The past year proved to be a big one for the U.S. Food and Drug Administration (FDA) and the approval of novel drugs.
Over the course of 2018, the FDA approved 59 different novel drugs that range for the treatment of various cancers, chronic obstructive pulmonary disease (COPD), traveler’s diarrhea, migraine headaches and more. Over the past 190 years, the FDA has averaged an approval of 33 novel drugs each year, with 2018 having the highest number. In 2017, the FDA approved 46 novel drugs, but only 22 in 2016.
Novel drugs are classified as new molecular entities. In its classification, the FDA said: “many of these products contain active moieties that have not been approved by FDA previously, either as a single ingredient drug or as part of a combination product.”
In a report issued on its drug approvals for 2019, the FDA noted that many of the novel drugs approved over the past year were notable due to their “positive impact and unique contributions to quality medical care and patient treatment.” Of the 59 novel drugs approved in 2018, 19 of them, 32 percent, were considered first-in-class. The FDA noted that this designation is a strong indicator of a drug’s potential positive impact on healthcare. Novel drugs approved in 2018 that FDA identified as first-in-class include Aimovig, Galafold and Vitrakvi.
Amgen’s Aimovig, a preventative migraine treatment was approved in May 2018. The medication developed by Amgen and its partner Novartis is the only FDA-approved treatment specifically developed to prevent migraine by blocking the calcitonin gene-related peptide receptor (CGRP-R). The medication was approved after Phase III results showed the medication reduced monthly migraine attacks in half.
New Jersey-based Amicus Therapeutics’ Galafold (migalastat) was the first oral medication for the treatment of adults with Fabry disease. Fabry disease is a rare and serious genetic disease that results from the buildup of a type of fat called globotriaosylceramide (GL-3) in blood vessels, the kidneys, the heart, the nerves and other organs.
Loxo Oncology’s recently-approved Vitrakvi (larotrectinib), an oral TRK inhibitor, was approved under priority review for the treatment of pediatric and adult patients who have solid tumors that have a neurotrophic receptor tyrosine kinase (NTRK) gene fusion without a known acquired resistance mutation, are metastatic or where surgical resection is likely to result in severe morbidity, and have no satisfactory alternative treatments or that have progressed following treatment.
The majority of the novel drugs approved in 2018, 34, were for rare or orphan diseases. Among those approved is Poteligeo (mogamulizumab-kpkc) injection for intravenous use for the treatment of adult patients with relapsed or refractory mycosis fungoides or Sézary syndrome, two types of non-Hodgkin lymphoma. The treatment is intended for patients who have had at least one prior systemic therapy.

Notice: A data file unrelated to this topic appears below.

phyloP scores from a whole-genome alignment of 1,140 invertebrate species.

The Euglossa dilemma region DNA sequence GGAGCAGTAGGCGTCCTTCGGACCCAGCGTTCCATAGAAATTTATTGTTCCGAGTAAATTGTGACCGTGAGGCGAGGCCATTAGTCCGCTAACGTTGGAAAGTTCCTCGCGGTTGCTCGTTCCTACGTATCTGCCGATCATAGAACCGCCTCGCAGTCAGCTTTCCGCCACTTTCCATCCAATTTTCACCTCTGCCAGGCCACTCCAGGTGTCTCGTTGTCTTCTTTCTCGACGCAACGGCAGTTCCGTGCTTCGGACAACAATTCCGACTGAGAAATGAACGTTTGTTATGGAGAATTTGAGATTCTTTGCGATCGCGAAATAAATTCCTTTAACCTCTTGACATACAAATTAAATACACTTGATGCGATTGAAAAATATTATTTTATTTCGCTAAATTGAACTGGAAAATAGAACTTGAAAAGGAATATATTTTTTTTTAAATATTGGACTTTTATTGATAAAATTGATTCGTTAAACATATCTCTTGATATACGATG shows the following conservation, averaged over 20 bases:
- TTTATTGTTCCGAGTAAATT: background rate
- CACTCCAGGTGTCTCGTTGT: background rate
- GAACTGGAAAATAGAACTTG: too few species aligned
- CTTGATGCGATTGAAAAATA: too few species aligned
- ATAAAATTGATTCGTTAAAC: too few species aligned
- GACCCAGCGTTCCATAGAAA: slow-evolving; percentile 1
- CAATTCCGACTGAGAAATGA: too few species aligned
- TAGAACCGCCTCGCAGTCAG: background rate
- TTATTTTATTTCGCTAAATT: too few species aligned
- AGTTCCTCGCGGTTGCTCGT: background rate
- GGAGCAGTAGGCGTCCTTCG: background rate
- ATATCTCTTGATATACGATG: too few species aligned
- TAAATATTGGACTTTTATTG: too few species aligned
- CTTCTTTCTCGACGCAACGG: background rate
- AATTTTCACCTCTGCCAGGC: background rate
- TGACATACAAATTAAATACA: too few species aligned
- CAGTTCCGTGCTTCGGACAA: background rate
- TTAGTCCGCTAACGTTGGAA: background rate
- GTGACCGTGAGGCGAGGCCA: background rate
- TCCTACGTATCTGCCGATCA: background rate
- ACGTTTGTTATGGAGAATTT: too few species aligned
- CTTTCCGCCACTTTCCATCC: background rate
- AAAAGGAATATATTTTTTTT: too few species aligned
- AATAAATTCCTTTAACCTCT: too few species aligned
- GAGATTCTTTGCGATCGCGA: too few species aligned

Also among the treatments for rare diseases was Diacomit (stiripentol). Developed by France-based Biocodex, Diacomit was approved for the treatment of seizures associated with Dravet syndrome in patients two years of age and older who are already taking clobazam. Dravet syndrome is an early onset epileptic syndrome that is thought to affect approximately 2,000 to 8,000 patients in the U.S.
Italy-based Dompe secured approval for Oxervate, a treatment for neurotrophic keratitis (NK), a rare and progressive eye disease that can lead to corneal scarring and vision loss. The rare orphan disease affects fewer than 65,000 people in the United States.
One novel drug approval in 2018 that received quite a bit of attention was Epidiolex, developed by U.K.-based GW Pharmaceuticals. In June the FDA approved Epidiolex as a treatment for seizures associated with two rare forms of epilepsy, Lennox-Gastaut syndrome (LGS) and Dravet syndrome. The approval marked the first time the FDA approved a drug that contains a purified drug substance derived from marijuana. That approval then forced the U.S. Drug Enforcement Agency to reclassify the medication, in order to allow GW to finalize the medication’s product label.
Another first for the FDA was the approval of Alnylam’s Onpattro (patisiran). The medication was approved Aug. 10 for the treatment of the polyneuropathy of hereditary transthyretin-mediated (hATTR) amyloidosis in adults. The FDA gave the green light for this revolutionary treatment on Aug. 10. Not only was Onpattro the first novel drug of August, but it is also the first and only RNA interference (RNAi) therapeutic to ever be approved. The drug was approved with a priority review status. RNAi is designed to prevent the production of problematic proteins that are the basis for many diseases.
A Product Manager with expertise in pharma marketing and sales operations